World Travel Awards was established in 1993 to acknowledge, reward and celebrate excellence across all sectors of the tourism industry. Today, the WTA brand is recognized globally as the ultimate hallmark of quality, with winners setting the benchmark to which all others aspire. In 2013, WTA will celebrate its historic 20th anniversary year. The annual programme is renowned as the most prestigious and comprehensive in the travel and tourism industry. In 2011, 791,358 individual votes were cast by travel professionals and consumers in 171 countries. Each year WTA covers the globe with a series of regional gala ceremonies staged to recognize and celebrate individual and collective successes within each key geographical region.

Click on the links below to vote for Sarova Hotels!

Vote for Sarova Stanley as Kenya’s Leading Business Hotel 2013

Vote for Sarova Stanley as Kenya’s Leading Hotel 2013

Vote for Sarova Whitesands Beach Resort & Spa as Kenya’s leading Beach Resort 2013

Vote for Sarova Shaba Game Lodge as Kenya’s Leading Safari Lodge 2013

Vote for Sarova Mara Game Camp as Kenya’s Leading Safari Tented Camp 2013

Conference Tourism; A booster for Kenya’s ranking

The Tourism sector receives some good news as Kenya gets ranked second as a Conference and meetings destination in Africa by The International Congress and Convention Association (ICCA). Kenya’s ranking shoots up from its previous third position and comes second after south Africa. It also falls on the 58th position globally in the ‘Country& City rankings 2012’ unfortunately slipping two positions.

Kenyatta_Conference_CentreKenyatta International Conference Centre

Tourism permanent secretary Ruth Solitei stated that the performance demonstrates how conference tourism in Kenya is growing and further addressed the need for more convention and conference facilities of international standards in the country.

In city rankings, Nairobi was positioned second after Cape Town having hosted 22 international meetings while the latter hosted 38. Mombasa and Naivasha tied at position 34 with Naivasha making a remarkable first time entry in the rankings. It has been regarded as an  emerging city destination. Last year, Kenya hosted 29 international association conferences and Nairobi emerged 100th best city destination, up four places from the position it held in 2011.

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USA topped the list globally after hosting 833 conferences with Germany in second position followed by Spain having hosted 649 and 550 conferences respectively.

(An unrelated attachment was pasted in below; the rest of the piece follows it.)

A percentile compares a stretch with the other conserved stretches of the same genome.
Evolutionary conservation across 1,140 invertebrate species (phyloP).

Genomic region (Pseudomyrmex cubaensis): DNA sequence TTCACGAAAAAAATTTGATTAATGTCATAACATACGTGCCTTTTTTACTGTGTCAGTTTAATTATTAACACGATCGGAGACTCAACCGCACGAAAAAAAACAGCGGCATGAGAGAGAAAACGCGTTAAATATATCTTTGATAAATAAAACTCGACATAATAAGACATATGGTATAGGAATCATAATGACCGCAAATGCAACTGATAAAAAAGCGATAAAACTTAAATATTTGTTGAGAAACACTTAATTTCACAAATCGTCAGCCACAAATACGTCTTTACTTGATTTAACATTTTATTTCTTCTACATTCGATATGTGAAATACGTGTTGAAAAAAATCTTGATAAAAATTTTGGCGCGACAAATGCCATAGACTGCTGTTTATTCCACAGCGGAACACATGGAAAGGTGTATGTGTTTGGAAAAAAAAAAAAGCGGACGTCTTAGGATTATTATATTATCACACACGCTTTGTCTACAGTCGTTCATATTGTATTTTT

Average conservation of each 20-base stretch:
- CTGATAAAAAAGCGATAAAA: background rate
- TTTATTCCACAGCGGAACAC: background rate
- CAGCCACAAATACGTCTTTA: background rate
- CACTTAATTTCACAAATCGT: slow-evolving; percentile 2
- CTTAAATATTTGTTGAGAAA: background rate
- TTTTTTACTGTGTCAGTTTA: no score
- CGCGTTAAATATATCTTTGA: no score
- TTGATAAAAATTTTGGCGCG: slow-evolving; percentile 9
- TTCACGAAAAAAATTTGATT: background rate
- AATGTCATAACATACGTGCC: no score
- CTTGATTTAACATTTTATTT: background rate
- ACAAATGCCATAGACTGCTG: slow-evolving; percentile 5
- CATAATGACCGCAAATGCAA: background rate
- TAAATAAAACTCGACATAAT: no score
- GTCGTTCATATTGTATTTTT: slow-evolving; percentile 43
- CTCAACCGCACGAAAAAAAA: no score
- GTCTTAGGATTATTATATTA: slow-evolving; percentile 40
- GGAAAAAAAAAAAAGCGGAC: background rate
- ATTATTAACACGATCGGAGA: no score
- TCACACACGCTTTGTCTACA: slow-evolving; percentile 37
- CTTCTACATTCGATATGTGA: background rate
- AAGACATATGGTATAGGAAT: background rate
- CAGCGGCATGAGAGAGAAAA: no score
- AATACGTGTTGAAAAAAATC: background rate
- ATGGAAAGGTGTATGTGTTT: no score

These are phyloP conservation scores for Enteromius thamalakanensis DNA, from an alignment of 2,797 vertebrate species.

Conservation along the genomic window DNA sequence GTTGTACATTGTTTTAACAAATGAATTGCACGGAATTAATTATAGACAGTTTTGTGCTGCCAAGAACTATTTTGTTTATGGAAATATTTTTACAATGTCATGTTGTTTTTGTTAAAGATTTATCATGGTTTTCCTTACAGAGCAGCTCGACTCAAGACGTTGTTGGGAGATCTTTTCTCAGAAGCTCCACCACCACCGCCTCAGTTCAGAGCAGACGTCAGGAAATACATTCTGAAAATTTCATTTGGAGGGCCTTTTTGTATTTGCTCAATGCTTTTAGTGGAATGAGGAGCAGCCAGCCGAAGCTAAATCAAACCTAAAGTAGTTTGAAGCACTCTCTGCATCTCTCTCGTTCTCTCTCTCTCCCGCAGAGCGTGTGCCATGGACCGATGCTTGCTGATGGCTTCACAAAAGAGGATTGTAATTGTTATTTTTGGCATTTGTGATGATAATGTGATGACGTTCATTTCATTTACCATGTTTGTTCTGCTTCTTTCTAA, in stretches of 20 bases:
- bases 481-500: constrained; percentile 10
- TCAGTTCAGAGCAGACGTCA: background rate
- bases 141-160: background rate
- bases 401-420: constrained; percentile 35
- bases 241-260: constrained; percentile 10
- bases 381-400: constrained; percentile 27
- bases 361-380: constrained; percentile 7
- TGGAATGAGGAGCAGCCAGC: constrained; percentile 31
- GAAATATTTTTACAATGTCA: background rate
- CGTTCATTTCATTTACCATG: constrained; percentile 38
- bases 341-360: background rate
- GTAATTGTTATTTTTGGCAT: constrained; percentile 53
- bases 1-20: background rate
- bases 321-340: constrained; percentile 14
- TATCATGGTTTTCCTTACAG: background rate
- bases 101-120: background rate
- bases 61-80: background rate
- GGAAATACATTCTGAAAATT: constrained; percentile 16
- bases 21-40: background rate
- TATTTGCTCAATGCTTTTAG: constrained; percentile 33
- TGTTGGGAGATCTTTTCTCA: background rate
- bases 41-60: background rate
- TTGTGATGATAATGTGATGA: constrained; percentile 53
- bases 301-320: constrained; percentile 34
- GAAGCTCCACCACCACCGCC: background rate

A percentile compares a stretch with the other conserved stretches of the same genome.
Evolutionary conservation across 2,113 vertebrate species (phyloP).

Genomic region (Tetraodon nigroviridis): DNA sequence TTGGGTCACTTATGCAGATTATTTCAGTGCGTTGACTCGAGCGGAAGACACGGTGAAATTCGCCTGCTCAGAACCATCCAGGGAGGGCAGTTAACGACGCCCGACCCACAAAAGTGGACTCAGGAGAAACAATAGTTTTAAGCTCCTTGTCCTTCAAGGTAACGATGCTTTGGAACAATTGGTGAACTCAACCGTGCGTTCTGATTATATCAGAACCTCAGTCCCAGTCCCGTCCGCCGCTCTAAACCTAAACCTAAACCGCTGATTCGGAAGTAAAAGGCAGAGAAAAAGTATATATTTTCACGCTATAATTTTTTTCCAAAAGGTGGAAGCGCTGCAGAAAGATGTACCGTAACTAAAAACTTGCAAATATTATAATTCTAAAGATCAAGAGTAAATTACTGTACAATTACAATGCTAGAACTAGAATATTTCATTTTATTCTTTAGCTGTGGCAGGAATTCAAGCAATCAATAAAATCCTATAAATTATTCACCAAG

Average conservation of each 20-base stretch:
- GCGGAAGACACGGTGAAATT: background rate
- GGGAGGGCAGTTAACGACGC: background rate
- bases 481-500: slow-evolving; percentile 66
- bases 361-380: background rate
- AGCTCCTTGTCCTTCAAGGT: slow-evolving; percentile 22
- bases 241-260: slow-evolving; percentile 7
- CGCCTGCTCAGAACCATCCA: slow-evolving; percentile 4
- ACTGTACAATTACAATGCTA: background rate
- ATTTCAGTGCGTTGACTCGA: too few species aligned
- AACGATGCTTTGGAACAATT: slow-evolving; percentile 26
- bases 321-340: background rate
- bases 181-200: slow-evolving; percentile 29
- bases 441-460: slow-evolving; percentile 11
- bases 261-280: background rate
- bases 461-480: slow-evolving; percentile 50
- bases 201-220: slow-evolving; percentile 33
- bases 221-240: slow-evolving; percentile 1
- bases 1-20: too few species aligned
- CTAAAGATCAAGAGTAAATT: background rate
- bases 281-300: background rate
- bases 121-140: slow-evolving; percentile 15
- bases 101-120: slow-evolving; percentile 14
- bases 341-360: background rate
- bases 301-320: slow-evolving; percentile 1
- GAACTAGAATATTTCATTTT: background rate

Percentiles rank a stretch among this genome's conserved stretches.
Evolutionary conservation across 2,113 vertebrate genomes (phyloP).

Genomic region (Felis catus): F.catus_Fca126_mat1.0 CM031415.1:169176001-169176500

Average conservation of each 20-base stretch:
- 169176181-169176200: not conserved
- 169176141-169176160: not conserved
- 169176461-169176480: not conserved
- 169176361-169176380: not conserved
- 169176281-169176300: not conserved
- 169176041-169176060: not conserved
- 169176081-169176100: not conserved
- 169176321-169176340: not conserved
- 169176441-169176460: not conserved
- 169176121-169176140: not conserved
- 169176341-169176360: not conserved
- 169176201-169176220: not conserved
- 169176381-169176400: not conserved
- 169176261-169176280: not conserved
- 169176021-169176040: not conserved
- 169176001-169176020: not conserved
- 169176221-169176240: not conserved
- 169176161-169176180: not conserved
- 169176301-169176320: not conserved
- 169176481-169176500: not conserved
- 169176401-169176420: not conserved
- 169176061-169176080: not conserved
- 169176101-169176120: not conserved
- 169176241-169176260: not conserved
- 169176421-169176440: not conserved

Kenya to host Africa’s Travel Industry ”Oscars”

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The Kenya Tourism Board have been bestowed the owner of hosting this year’s World Travel Awards (WTA) – African region. The Awards, dubbed  “Oscars of the Travel Industry” will be held on the 16th of October and are bound to highly boost Kenya’s tourist market. The hosts were awarded – Africa’s leading Tourism Board – by WTA last year in December and also scooped the – Best African Tourism Board – in the Africa Safari awards held in London in February; beginning of this year.

“That WTA has chosen Kenya for the African region ceremony as part of the world grand tour, is an endorsement of the country as a preferred tourism destination in the world”, Says KTB Managing Director Muriithi Ndegwa. Graham E. Cooke, President and Founder, WTA, added, “The selection of our hosts is fundamental to the success of our awards programme, and Kenya as a nation has all the ingredients to rise to the challenge of hosting our Africa Ceremony – a warm, vibrant and progressive nation, brimming with enthusiasm and creativity. Tourism is vital to Kenya’s economy, contributing 12 percent to its GDP and sustaining one in ten jobs. The future is bright for Kenya, given the nation’s overwhelming natural resources, its unrivalled wildlife experiences and pristine beaches.”

For further details, including entry forms and closing deadlines for nominations, visit www.worldtravelawards.com/nominate.

For further World Travel Awards press info contact:

t: +44 (0)20 7925 0000
e: pr@worldtravelawards.com
w: www.worldtravelawards.com

Tourism Cabinet Secretary Takes Oath of Office

Although amidst opposition, in reference to her suitability to take office by members of the committee on appointment, Mrs. Phyllis Kandie can finally breathe a sigh of relief as the new Tourism cabinet secretary. This docket also incorporates East African affairs and Commerce. Seeing as the ministerial positions are no longer politically based (cabinet secretaries are not inclined to any political party and/or are not politicians) Kenyans are hopeful to see immense growth and development having that the appointment of the new cabinet in place is mainly (the loyalty card was used on some obvious appointments) based on Merit.

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Mrs. Kandie comes into office at a time when the tourism sector is experiencing major challenges that need to be dealt with immediately if growth in ratings and arrivals is to be expected. For instance the docket is at the moment lacking directors and members of various boards that fall under it after the outgoing minister Dan Mwazo went on a  firing rampage in the name of transforming the ministry. Furthermore, the current insecurity situation in the country has proven to be a threat to tourism as well with the number of arrivals reducing by the day. Other challenges include; increase of wildlife poaching, poor marketing of Kenya as a tourism destination, Failure of implementing the Tourism Act and also the fact that this year was an election year, many tourists preferred to stay away in fear of  a repeat post-election violence occurrence.

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With this and many more other factors in tow, Mrs. Phyllis Kandie sure has her work cut out for her. As president Uhuru Kenyatta expressed, the tourism sector  expects to expand to 3 million visitors and  therefore she definitely has a lot of work to do; not time for dilly-dally. Hopefully her background and experience in various sectors will help catapult this industry to the top.